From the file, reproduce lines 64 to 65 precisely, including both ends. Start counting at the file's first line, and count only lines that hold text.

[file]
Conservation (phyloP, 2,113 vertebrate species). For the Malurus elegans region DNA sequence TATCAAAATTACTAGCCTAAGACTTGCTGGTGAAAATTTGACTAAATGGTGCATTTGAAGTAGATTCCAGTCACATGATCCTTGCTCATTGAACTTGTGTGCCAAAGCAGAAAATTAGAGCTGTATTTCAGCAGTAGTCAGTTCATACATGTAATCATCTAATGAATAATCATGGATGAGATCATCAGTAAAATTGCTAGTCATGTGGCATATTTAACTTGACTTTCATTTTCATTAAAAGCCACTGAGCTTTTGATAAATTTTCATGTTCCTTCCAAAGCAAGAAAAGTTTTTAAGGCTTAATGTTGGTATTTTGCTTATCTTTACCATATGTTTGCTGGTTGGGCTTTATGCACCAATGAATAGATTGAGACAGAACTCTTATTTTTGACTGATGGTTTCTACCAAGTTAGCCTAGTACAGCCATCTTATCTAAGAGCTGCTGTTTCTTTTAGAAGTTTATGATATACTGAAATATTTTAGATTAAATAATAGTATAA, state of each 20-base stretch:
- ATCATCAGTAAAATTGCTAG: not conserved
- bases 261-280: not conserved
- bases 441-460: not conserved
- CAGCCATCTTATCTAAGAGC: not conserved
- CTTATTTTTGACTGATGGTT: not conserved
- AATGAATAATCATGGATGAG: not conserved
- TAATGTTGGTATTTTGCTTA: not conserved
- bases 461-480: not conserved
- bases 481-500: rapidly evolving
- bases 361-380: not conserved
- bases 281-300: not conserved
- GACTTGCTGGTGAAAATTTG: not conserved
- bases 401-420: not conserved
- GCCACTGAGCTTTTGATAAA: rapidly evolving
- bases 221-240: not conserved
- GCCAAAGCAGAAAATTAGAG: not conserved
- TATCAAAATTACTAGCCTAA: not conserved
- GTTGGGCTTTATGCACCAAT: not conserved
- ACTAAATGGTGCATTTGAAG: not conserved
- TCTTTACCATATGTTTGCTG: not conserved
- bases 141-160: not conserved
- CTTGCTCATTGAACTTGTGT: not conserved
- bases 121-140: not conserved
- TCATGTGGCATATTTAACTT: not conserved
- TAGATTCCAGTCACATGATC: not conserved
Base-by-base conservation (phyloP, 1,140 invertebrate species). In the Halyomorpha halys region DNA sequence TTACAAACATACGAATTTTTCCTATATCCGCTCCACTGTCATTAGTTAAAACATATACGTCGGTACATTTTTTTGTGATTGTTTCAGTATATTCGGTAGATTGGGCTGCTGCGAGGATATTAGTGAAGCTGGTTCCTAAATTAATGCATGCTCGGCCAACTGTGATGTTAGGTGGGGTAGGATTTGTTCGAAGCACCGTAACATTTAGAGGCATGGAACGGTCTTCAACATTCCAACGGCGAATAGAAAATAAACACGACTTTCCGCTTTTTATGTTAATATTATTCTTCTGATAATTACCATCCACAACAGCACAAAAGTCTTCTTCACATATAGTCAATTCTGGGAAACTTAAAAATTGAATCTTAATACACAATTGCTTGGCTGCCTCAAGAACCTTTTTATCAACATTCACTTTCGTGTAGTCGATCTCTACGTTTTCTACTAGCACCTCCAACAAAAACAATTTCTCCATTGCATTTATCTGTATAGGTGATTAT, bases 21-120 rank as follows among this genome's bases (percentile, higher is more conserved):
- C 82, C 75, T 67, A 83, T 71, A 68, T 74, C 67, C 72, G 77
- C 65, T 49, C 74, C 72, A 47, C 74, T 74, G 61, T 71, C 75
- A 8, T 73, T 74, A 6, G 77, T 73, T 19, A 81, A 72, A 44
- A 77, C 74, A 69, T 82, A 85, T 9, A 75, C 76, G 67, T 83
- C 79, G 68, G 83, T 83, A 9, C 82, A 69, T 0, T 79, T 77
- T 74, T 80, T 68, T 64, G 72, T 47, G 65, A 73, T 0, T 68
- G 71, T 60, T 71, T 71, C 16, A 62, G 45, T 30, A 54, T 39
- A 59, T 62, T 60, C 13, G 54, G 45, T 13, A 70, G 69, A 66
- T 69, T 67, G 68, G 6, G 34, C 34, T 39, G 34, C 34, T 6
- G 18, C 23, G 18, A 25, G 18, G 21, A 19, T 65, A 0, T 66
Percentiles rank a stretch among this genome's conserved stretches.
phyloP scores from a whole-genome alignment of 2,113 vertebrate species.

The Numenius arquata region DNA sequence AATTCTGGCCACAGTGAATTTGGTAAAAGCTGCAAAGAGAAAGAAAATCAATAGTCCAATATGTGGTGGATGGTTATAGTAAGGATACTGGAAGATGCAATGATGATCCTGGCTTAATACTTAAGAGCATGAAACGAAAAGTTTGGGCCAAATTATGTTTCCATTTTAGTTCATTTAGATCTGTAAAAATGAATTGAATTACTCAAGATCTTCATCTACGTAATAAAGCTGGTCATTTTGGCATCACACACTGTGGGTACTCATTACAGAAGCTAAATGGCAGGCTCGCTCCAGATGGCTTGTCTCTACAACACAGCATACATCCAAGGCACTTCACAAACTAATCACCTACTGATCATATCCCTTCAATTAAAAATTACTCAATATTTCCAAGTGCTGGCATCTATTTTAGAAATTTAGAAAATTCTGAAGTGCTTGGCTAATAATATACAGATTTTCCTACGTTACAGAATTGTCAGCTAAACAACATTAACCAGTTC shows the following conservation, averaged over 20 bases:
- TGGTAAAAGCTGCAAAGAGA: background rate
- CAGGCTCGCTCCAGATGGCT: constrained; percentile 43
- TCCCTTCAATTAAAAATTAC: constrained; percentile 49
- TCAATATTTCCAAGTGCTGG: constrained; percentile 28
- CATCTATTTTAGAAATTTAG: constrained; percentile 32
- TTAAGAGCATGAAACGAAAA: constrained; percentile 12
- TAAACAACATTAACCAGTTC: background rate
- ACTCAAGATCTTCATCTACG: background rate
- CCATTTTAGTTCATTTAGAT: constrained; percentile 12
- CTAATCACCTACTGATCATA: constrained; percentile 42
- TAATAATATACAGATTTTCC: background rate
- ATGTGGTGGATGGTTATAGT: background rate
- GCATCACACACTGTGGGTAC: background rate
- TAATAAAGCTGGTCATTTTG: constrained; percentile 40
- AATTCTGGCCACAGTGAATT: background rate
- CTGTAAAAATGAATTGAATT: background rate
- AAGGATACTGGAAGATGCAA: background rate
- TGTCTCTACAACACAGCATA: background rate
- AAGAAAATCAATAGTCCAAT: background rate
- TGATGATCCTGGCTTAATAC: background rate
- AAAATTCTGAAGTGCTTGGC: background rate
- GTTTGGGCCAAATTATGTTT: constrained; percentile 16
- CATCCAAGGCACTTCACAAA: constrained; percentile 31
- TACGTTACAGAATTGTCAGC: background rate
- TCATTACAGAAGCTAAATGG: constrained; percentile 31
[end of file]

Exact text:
- TACGTTACAGAATTGTCAGC: background rate
- TCATTACAGAAGCTAAATGG: constrained; percentile 31